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Attorney details concerns about Jamar Maynard’s death before Coroner’s Inquest

A verdict is to be handed down in another two weeks following the Coroner’s inquest into the death of Jamar Maynard at the hands of police.

Magistrate Manila Renee said this afternoon she would issue her oral decision on May 30, after hearing evidence and receiving a written submission from David Comissiong, lawyer for the family of the deceased.

Maynard was shot by Police Constable Krist Drakes on April 3, 2012, and died at the Queen Elizabeth Hospital (QEH) the following morning.

In his detailed submission, Comissiong questioned the circumstances surrounding Maynard’s death and in particular the two police accounts of the incident.

Officer Drakes and Godwin Charles had reported that, on the night of the incident, they had come into contact with Maynard on Literary Row in The City, and had informed Maynard that they wanted to search him. In response, they claimed Maynard attempted to run away and had to be restrained                         by Officer Drakes.

A struggle reportedly ensued and during the course of the struggle, Drakes alleged that he saw Maynard reaching towards his waist with his right hand and saw his hand coming back from the area of his waist with what appeared to be a black gun.

In a written statement dated April 17, 2012, Drakes had also stated that the lighting at the corner where the incident occurred was good and that he could see clearly that it was a gun being pulled out by Maynard. However, Comissiong has taken issue with Drakes’ suggestion that Maynard was facing him and was standing just about four to four and a half feet away, pointing a gun, when he was shot.

The officer had also said, under cross-examination by Comissiong that he did not aim at any particular body part; he simply reacted and shot straight ahead.

“It would be useful to note here that if the short PC Drakes pointed his gun ‘straight ahead’ at the taller six-foot [Jamar Maynard] a mere four to four and a half feet away, then it would be impossible for the bullet to have travelled so steeply upwards as to be able to penetrate [Maynard’s] upraised left arm at the level of the elbow!”

Based on the police version of things, he also said another important question remains:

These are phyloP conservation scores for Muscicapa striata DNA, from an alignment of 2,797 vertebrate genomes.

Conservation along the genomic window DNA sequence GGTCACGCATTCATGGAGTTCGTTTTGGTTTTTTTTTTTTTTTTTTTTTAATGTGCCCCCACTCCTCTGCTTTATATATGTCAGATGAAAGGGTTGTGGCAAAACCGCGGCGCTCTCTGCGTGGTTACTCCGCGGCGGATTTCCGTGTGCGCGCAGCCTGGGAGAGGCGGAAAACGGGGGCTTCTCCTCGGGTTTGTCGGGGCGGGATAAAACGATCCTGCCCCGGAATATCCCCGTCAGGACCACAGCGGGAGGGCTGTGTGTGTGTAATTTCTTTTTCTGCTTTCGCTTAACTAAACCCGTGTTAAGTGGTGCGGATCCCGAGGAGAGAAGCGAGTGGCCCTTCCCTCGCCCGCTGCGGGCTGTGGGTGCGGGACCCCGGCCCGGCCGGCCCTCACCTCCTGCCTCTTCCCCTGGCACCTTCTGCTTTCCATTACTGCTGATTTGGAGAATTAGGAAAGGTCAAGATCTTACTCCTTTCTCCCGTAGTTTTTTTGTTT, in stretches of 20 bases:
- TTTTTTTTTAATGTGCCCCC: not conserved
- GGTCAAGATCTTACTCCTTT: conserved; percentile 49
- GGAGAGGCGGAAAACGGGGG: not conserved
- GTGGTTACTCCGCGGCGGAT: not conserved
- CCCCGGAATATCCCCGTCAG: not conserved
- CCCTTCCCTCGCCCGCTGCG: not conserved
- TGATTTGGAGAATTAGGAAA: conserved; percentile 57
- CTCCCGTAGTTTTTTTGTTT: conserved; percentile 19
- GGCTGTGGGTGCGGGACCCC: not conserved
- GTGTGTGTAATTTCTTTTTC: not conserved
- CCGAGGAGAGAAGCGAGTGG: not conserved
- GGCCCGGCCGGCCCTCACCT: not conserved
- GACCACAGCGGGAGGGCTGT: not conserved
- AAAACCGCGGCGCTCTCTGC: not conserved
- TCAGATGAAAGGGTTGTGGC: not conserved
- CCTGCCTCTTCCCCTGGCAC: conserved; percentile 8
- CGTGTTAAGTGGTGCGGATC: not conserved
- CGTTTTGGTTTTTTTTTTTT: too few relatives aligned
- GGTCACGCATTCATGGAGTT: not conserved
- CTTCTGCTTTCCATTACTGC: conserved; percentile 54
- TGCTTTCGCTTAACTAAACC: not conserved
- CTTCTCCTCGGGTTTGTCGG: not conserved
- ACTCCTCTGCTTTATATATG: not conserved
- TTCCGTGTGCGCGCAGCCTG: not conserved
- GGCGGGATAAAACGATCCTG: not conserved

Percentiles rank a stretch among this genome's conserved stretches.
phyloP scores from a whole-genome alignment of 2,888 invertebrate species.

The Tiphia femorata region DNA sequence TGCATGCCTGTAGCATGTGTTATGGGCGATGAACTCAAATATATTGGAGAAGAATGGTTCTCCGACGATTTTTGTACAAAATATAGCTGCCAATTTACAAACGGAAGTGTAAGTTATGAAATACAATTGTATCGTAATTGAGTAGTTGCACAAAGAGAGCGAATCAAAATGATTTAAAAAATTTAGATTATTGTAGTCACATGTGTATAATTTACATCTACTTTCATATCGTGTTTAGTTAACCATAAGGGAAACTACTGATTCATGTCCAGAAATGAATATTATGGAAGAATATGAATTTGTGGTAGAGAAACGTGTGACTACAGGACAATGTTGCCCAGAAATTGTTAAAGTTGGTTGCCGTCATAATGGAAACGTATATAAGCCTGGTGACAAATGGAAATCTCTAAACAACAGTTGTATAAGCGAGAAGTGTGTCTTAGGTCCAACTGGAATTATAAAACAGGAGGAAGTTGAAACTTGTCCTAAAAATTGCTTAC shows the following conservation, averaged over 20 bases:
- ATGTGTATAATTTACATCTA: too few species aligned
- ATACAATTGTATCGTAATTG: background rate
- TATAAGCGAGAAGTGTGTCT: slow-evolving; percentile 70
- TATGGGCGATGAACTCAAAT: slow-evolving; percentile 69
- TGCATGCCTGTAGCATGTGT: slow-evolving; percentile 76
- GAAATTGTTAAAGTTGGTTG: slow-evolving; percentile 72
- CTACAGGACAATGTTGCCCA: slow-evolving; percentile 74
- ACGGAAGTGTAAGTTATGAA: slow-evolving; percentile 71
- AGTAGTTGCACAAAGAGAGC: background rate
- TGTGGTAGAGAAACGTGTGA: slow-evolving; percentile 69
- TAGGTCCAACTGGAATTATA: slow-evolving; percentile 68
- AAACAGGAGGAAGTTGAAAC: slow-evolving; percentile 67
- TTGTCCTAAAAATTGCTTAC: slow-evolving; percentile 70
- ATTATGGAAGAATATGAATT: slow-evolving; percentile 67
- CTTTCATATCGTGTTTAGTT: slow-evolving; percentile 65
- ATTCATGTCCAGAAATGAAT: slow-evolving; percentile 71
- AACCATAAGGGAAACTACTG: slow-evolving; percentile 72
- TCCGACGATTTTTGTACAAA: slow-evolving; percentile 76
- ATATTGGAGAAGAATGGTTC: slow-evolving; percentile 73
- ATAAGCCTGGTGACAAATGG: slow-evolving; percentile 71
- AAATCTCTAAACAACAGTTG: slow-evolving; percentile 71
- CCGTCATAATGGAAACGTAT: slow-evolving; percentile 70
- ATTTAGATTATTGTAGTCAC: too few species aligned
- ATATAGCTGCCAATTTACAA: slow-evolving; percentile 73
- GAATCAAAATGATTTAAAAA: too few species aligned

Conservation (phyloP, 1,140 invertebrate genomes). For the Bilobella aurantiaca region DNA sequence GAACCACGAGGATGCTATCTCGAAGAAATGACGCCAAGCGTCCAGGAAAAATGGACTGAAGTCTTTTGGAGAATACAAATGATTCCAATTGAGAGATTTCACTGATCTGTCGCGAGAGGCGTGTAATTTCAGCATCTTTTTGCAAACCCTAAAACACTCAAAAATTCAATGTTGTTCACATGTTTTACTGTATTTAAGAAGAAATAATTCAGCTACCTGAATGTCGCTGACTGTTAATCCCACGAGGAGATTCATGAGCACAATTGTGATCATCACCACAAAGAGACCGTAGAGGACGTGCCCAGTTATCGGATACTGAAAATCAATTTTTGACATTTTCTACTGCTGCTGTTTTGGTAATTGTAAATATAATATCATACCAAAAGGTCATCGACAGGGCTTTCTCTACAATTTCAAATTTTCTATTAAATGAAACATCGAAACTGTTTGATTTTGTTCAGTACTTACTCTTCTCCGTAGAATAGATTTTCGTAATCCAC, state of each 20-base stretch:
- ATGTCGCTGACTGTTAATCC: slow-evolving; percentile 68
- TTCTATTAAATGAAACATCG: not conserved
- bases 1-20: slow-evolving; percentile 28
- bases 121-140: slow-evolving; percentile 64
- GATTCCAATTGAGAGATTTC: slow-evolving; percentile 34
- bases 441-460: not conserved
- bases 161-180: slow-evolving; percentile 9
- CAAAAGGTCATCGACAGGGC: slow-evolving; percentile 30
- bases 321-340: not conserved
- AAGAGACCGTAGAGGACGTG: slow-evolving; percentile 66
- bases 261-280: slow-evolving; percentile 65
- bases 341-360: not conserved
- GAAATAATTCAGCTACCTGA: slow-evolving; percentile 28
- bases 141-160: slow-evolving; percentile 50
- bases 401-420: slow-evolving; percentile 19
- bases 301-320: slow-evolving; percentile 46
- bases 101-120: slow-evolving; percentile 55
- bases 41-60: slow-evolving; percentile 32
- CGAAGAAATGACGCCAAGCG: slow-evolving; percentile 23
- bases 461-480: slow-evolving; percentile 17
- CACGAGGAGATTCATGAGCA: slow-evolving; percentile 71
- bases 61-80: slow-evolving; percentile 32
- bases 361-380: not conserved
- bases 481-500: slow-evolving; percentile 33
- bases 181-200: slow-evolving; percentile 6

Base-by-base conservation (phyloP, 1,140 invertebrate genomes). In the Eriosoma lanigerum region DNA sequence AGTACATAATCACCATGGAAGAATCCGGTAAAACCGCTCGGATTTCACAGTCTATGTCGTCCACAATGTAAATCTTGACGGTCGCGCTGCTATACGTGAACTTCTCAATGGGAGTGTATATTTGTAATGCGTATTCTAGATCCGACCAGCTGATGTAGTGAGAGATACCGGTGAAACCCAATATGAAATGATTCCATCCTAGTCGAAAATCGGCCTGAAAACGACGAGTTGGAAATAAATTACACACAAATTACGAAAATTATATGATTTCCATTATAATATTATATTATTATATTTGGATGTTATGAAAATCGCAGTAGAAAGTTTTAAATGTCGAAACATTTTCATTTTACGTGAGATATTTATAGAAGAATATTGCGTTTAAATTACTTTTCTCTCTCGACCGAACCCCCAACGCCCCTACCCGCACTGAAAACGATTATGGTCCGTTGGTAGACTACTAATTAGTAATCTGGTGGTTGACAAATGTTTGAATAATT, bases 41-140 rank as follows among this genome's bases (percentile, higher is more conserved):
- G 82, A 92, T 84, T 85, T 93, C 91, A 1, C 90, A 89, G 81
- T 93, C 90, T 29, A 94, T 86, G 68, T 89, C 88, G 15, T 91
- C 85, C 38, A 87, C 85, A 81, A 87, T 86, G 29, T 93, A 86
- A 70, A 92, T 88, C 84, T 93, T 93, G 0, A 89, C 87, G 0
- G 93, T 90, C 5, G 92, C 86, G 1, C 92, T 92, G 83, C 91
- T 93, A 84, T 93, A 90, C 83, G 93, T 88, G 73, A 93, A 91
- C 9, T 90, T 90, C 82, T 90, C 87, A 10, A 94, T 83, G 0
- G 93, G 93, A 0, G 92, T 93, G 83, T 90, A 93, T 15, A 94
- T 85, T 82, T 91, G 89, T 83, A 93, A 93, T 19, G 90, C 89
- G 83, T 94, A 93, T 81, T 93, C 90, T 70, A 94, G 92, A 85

“Why would [Maynard] point a gun with his right hand and push his left arm straight up in the air, with the elbow facing forward?

“And if he had made such an unusual and startling movement why didn’t PC Drakes recall it?

“The simple reason is that it never happened!” Comissiong concluded.

He also took issue with the police investigators who he said had not examined the pellet gun, which Drakes said was being wielded by Maynard during the confrontation.

“Surely it must have occurred to them that if Drakes says that [Maynard] was pointing the pellet gun at him thereby causing him to fear for his life, that there was a likelihood that [Maynard’s] fingerprints would be found on the pellet gun.

“Yet –– according to the police investigators –– they did not test the gun for fingerprints!

“Surely this must raise a suspicion that the reason they did not test for [Maynard’s] fingerprints is because they knew there were no such fingerprints on the gun! And therefore did not want to elicit hard physical evidence that could be used against their fellow police officer.”

Comissiong noted that several independent eyewitnesses had reported not seeing the pellet gun lying on the ground and that from all accounts, including that of PC Drakes, the area was well lit.

“Indeed, so well lit that [eyewitness] Melvin Daniel was able to see and confirm that a shell was lying on the ground. Daniel, however, saw no pellet gun on the ground!” the attorney said.

He also said no testing was done by police investigators to ascertain if Maynard’s blood was on the pellet gun or at the scene of the shooting.

Reference was also made by Comissiong in his written submission to what he called “contemporaneous written records” which he said could be used to support or discredit any of the three versions of the story –– the two police statements and that of the eyewitnesses.

He noted, for instance, that no mention was made whatsoever in the entry made by Constable Belgrave (one of the officers who responded to Maynard’s call for assistance after the shooting), in the Station Daily Dairy of the CID at District “A”, of Maynard confessing to him that he had a gun in his waist and that he was shot by the police when he attempted to pull out and throw away the gun.

“Surely if such a critical and startling statement had been made to Constable Belgrave by [Maynard], Belgrave would have been expected to make a note of it in his official police notebook at the Hincks Street scene. This was not done! To have made a note of it when he wrote up his entry in the Station Diary at 5:32 hours. This was not done! To have made a note of it when he later wrote up a report in his official notebook. This was              not done!

“Indeed, Constable Belgrave does not make a written record of this alleged conversation with [Maynard] until he produced a written statement on 17th April 2012 –– some two weeks after the incident –– and well after time and opportunity had been provided to confer and to craft an account that served the interest of PC Drakes.”

Comissiong further charged that negligence had contributed to the 27-year-old’s death –– not only on the part of the police, but also the QEH, which he said had failed to give Maynard sufficient blood.

Speaking to the media after today’s court session, the attorney therefore reiterated his call for an independent body, outside of the Royal Barbados Police Force, to investigate instances of serious injury or death to civilians at the hands of lawmen.


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